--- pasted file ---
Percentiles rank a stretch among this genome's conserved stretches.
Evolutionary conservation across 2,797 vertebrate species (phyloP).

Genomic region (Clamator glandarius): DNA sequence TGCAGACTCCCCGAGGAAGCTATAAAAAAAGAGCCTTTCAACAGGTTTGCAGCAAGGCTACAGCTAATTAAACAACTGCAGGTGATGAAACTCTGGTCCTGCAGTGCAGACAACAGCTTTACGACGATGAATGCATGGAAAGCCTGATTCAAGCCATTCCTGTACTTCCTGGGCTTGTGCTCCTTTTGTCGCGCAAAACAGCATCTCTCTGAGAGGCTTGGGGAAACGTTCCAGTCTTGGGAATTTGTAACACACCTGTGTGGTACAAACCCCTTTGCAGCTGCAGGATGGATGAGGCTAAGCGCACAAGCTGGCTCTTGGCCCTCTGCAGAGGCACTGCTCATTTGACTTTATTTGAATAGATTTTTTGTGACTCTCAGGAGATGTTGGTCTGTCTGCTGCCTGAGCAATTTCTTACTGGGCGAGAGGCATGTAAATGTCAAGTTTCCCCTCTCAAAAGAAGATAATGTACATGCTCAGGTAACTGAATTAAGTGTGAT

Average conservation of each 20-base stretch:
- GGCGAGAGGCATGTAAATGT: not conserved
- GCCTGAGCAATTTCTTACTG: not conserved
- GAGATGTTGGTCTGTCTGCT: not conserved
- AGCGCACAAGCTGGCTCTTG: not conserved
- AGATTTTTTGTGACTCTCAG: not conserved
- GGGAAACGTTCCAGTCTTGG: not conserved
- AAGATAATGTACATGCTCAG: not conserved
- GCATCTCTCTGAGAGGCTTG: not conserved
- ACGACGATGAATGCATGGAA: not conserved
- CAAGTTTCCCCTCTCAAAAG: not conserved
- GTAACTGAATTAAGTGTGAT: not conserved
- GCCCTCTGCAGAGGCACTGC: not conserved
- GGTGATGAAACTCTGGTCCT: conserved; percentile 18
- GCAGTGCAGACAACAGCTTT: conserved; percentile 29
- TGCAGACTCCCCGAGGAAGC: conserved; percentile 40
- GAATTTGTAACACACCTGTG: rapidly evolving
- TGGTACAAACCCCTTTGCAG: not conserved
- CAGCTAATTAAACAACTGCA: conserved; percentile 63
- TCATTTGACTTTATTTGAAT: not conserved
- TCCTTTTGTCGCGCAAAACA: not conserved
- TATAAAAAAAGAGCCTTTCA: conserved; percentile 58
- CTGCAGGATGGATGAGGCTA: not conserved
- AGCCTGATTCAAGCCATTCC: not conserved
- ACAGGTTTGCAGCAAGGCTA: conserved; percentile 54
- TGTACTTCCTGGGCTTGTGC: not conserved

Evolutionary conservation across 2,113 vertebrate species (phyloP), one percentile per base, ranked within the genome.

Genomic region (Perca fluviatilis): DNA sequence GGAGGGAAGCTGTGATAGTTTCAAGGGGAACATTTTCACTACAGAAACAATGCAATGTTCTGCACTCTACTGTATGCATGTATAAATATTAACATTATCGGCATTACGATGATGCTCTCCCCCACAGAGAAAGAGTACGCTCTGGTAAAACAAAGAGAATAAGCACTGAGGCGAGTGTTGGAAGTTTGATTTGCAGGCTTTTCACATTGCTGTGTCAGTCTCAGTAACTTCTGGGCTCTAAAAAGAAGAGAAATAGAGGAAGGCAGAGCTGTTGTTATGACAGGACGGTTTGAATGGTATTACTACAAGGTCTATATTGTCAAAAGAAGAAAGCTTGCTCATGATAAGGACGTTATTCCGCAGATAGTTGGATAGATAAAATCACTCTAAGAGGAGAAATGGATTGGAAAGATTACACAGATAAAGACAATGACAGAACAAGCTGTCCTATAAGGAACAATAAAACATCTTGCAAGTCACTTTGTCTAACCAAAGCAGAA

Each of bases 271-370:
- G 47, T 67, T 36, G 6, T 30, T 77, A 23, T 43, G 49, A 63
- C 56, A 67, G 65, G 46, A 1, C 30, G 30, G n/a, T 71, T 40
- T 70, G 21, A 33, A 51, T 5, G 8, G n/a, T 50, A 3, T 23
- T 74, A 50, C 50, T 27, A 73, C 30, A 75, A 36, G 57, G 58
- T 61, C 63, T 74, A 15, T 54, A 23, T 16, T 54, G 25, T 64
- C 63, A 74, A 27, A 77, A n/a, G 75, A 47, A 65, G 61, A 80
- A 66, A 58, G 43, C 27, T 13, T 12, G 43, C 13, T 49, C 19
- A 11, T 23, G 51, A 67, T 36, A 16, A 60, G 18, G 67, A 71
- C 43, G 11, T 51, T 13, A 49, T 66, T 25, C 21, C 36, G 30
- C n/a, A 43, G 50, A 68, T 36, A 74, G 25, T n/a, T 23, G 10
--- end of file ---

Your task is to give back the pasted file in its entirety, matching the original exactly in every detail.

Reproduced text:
Percentiles rank a stretch among this genome's conserved stretches.
Evolutionary conservation across 2,797 vertebrate species (phyloP).

Genomic region (Clamator glandarius): DNA sequence TGCAGACTCCCCGAGGAAGCTATAAAAAAAGAGCCTTTCAACAGGTTTGCAGCAAGGCTACAGCTAATTAAACAACTGCAGGTGATGAAACTCTGGTCCTGCAGTGCAGACAACAGCTTTACGACGATGAATGCATGGAAAGCCTGATTCAAGCCATTCCTGTACTTCCTGGGCTTGTGCTCCTTTTGTCGCGCAAAACAGCATCTCTCTGAGAGGCTTGGGGAAACGTTCCAGTCTTGGGAATTTGTAACACACCTGTGTGGTACAAACCCCTTTGCAGCTGCAGGATGGATGAGGCTAAGCGCACAAGCTGGCTCTTGGCCCTCTGCAGAGGCACTGCTCATTTGACTTTATTTGAATAGATTTTTTGTGACTCTCAGGAGATGTTGGTCTGTCTGCTGCCTGAGCAATTTCTTACTGGGCGAGAGGCATGTAAATGTCAAGTTTCCCCTCTCAAAAGAAGATAATGTACATGCTCAGGTAACTGAATTAAGTGTGAT

Average conservation of each 20-base stretch:
- GGCGAGAGGCATGTAAATGT: not conserved
- GCCTGAGCAATTTCTTACTG: not conserved
- GAGATGTTGGTCTGTCTGCT: not conserved
- AGCGCACAAGCTGGCTCTTG: not conserved
- AGATTTTTTGTGACTCTCAG: not conserved
- GGGAAACGTTCCAGTCTTGG: not conserved
- AAGATAATGTACATGCTCAG: not conserved
- GCATCTCTCTGAGAGGCTTG: not conserved
- ACGACGATGAATGCATGGAA: not conserved
- CAAGTTTCCCCTCTCAAAAG: not conserved
- GTAACTGAATTAAGTGTGAT: not conserved
- GCCCTCTGCAGAGGCACTGC: not conserved
- GGTGATGAAACTCTGGTCCT: conserved; percentile 18
- GCAGTGCAGACAACAGCTTT: conserved; percentile 29
- TGCAGACTCCCCGAGGAAGC: conserved; percentile 40
- GAATTTGTAACACACCTGTG: rapidly evolving
- TGGTACAAACCCCTTTGCAG: not conserved
- CAGCTAATTAAACAACTGCA: conserved; percentile 63
- TCATTTGACTTTATTTGAAT: not conserved
- TCCTTTTGTCGCGCAAAACA: not conserved
- TATAAAAAAAGAGCCTTTCA: conserved; percentile 58
- CTGCAGGATGGATGAGGCTA: not conserved
- AGCCTGATTCAAGCCATTCC: not conserved
- ACAGGTTTGCAGCAAGGCTA: conserved; percentile 54
- TGTACTTCCTGGGCTTGTGC: not conserved

Evolutionary conservation across 2,113 vertebrate species (phyloP), one percentile per base, ranked within the genome.

Genomic region (Perca fluviatilis): DNA sequence GGAGGGAAGCTGTGATAGTTTCAAGGGGAACATTTTCACTACAGAAACAATGCAATGTTCTGCACTCTACTGTATGCATGTATAAATATTAACATTATCGGCATTACGATGATGCTCTCCCCCACAGAGAAAGAGTACGCTCTGGTAAAACAAAGAGAATAAGCACTGAGGCGAGTGTTGGAAGTTTGATTTGCAGGCTTTTCACATTGCTGTGTCAGTCTCAGTAACTTCTGGGCTCTAAAAAGAAGAGAAATAGAGGAAGGCAGAGCTGTTGTTATGACAGGACGGTTTGAATGGTATTACTACAAGGTCTATATTGTCAAAAGAAGAAAGCTTGCTCATGATAAGGACGTTATTCCGCAGATAGTTGGATAGATAAAATCACTCTAAGAGGAGAAATGGATTGGAAAGATTACACAGATAAAGACAATGACAGAACAAGCTGTCCTATAAGGAACAATAAAACATCTTGCAAGTCACTTTGTCTAACCAAAGCAGAA

Each of bases 271-370:
- G 47, T 67, T 36, G 6, T 30, T 77, A 23, T 43, G 49, A 63
- C 56, A 67, G 65, G 46, A 1, C 30, G 30, G n/a, T 71, T 40
- T 70, G 21, A 33, A 51, T 5, G 8, G n/a, T 50, A 3, T 23
- T 74, A 50, C 50, T 27, A 73, C 30, A 75, A 36, G 57, G 58
- T 61, C 63, T 74, A 15, T 54, A 23, T 16, T 54, G 25, T 64
- C 63, A 74, A 27, A 77, A n/a, G 75, A 47, A 65, G 61, A 80
- A 66, A 58, G 43, C 27, T 13, T 12, G 43, C 13, T 49, C 19
- A 11, T 23, G 51, A 67, T 36, A 16, A 60, G 18, G 67, A 71
- C 43, G 11, T 51, T 13, A 49, T 66, T 25, C 21, C 36, G 30
- C n/a, A 43, G 50, A 68, T 36, A 74, G 25, T n/a, T 23, G 10